Pennhurst State School and Hospital, originally known as the Eastern Pennsylvania State Institution for the Feeble-Minded and Epileptic was an institution for mentally and physically disabled individuals of Southeastern Pennsylvania located in East Vincent, Pennsylvania. After a century of controversy, it closed on December 9, 1987.
In 1903, the Pennsylvania Legislature authorized the creation of the Eastern State Institution for the Feeble-Minded and Epileptic and a commission was organized to take into consideration the number and status of the feeble-minded and epileptic persons in the state and determine a placement for construction to care for these residents.
This commission discovered 1,146 feeble-minded persons in insane hospitals and 2,627 in almshouses, county-care hospitals, reformatories, and prisons, who were in immediate need of specialized institutional care.
The legislation stated that the buildings would be in two groups, one for the educational and industrial department, and one for the custodial or Asylum department. The institution was required to accommodate no fewer than five hundred inmates or patients, with room for additions.
The Department of Military Affairs acquired the upper campus of Pennhurst and began work to reuse it as a veteran's home. In 1986, the upper campus cottage units reopened as the Southeastern Veteran's Center. In 1990, renovations began on Horizon Hall, one of the newest buildings at Pennhurst, as part of a project to establish a nursing facility at the veteran's center. It reopened in 1993 as Coates Hall.
After many years of determining what to do with Pennhurst, Congressman Jim Gerlach sought to establish a federal veterans cemetery at Pennhurst in 2003 but the VA rejected the proposal.
In 2001, the state adopted the Keystone Principles concerning the state's duties to maintain historic property and to consult with the Pennsylvania Historical and Museum Commission before transferring the property into private hands. Local County officials supervisors approved a private development and Pennhurst was sold to a developer, Pennhurst Associates, for two million dollars. The Pennhurst Memorial and Preservation Alliance (PMPA) was formed to advocate for certain uses of the site.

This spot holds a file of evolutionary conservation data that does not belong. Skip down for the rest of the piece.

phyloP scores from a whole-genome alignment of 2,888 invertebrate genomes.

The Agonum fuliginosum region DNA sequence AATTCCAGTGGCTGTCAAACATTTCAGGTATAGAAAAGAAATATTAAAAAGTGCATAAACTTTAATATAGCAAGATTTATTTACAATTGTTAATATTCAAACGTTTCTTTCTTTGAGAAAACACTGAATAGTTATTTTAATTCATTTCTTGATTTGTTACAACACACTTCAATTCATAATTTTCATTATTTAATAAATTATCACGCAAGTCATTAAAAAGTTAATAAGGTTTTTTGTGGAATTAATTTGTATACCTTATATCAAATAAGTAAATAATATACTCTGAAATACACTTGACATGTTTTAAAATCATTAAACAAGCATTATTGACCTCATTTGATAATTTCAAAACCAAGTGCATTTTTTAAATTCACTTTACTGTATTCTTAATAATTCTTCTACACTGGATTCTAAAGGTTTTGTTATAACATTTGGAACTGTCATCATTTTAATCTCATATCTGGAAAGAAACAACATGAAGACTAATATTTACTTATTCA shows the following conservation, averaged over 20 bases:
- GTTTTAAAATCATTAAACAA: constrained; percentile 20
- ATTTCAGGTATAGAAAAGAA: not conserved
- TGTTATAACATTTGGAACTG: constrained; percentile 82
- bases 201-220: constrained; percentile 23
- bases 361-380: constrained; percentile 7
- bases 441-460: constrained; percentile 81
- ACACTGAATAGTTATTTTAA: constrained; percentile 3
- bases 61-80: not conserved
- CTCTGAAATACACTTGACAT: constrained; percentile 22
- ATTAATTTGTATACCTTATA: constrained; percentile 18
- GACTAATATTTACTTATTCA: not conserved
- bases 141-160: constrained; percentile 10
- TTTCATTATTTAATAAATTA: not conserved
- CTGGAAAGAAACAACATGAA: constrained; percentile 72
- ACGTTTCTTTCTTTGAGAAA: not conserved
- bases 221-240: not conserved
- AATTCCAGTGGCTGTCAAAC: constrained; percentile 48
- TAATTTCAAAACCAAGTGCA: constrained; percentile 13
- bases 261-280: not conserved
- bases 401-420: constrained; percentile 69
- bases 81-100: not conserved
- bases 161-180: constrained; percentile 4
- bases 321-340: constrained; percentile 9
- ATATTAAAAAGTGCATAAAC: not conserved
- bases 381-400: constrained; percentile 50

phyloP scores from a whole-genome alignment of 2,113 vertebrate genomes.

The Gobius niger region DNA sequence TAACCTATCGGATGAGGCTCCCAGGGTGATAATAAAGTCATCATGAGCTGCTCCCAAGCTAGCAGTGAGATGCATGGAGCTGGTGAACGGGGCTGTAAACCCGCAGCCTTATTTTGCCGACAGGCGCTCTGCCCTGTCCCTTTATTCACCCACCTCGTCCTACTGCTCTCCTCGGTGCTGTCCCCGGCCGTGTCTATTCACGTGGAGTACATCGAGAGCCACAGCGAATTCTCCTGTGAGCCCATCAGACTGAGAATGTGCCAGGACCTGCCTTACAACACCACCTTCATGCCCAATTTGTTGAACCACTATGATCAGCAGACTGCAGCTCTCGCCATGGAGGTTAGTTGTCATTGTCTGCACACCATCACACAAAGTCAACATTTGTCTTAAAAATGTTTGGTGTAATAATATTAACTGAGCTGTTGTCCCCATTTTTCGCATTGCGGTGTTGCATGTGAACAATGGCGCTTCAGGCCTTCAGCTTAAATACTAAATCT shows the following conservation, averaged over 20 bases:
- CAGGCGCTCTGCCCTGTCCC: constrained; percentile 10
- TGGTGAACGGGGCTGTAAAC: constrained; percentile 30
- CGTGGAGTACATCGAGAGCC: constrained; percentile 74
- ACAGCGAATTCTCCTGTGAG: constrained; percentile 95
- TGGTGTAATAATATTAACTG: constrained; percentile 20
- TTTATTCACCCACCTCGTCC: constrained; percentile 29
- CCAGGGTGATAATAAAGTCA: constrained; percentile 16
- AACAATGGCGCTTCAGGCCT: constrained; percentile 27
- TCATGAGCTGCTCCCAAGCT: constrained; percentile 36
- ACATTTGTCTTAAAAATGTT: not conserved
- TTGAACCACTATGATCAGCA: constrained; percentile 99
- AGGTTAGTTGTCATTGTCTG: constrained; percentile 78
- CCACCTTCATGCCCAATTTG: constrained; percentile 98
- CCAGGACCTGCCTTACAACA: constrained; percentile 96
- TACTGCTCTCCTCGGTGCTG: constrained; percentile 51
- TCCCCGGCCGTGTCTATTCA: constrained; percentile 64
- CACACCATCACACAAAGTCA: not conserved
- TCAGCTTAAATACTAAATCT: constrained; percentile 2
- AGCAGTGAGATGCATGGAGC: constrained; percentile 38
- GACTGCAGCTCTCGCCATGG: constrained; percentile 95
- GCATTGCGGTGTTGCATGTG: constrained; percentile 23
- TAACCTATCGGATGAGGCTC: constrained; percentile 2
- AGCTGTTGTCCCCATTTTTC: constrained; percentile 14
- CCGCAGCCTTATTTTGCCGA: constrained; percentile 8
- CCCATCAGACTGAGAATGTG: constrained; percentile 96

Pennhurst was added to the National Register of Historic Places and Pennsylvania's list of the most at-risk Pennsylvania properties as well as the International Coalition of Sites of Conscience, a worldwide network of historic sites specifically dedicated to remembering struggles for justice.
In partnership with the Preservation Alliance of Greater Philadelphia, PMPA obtained a grant to complete a re-use design and feasibility study of the Pennhurst campus.
As of 2010, the administration building has been partially renovated and reopened as the Pennhurst Asylum Haunted House. The attraction has been successful, though controversial among locals and those previously affiliated with Pennhurst.
Penn Organic Recycling LLC currently operates on 4.5-acre (1.8 ha) of Pennhurst, offering topping, composting and food waste services. The Department of Environmental Protection permitted the composting operation at Pennhurst to maintain no more than 25 tons.
Pennhurst has been featured on the shows Ghost Adventures on Travel Channel, Ghost Hunters on SyFy, Celebrity Ghost Stories on BIO, Snooki & Jwoww on MTV, The Haunting Of... 'Beverley Mitchell' on BIO, Haunted History on History Channel, Ghosts of Mayflower: A Pennhurst Haunting (book), and the self-titled movie Pennhurst, featuring Beverley Mitchell and Haylie Duff.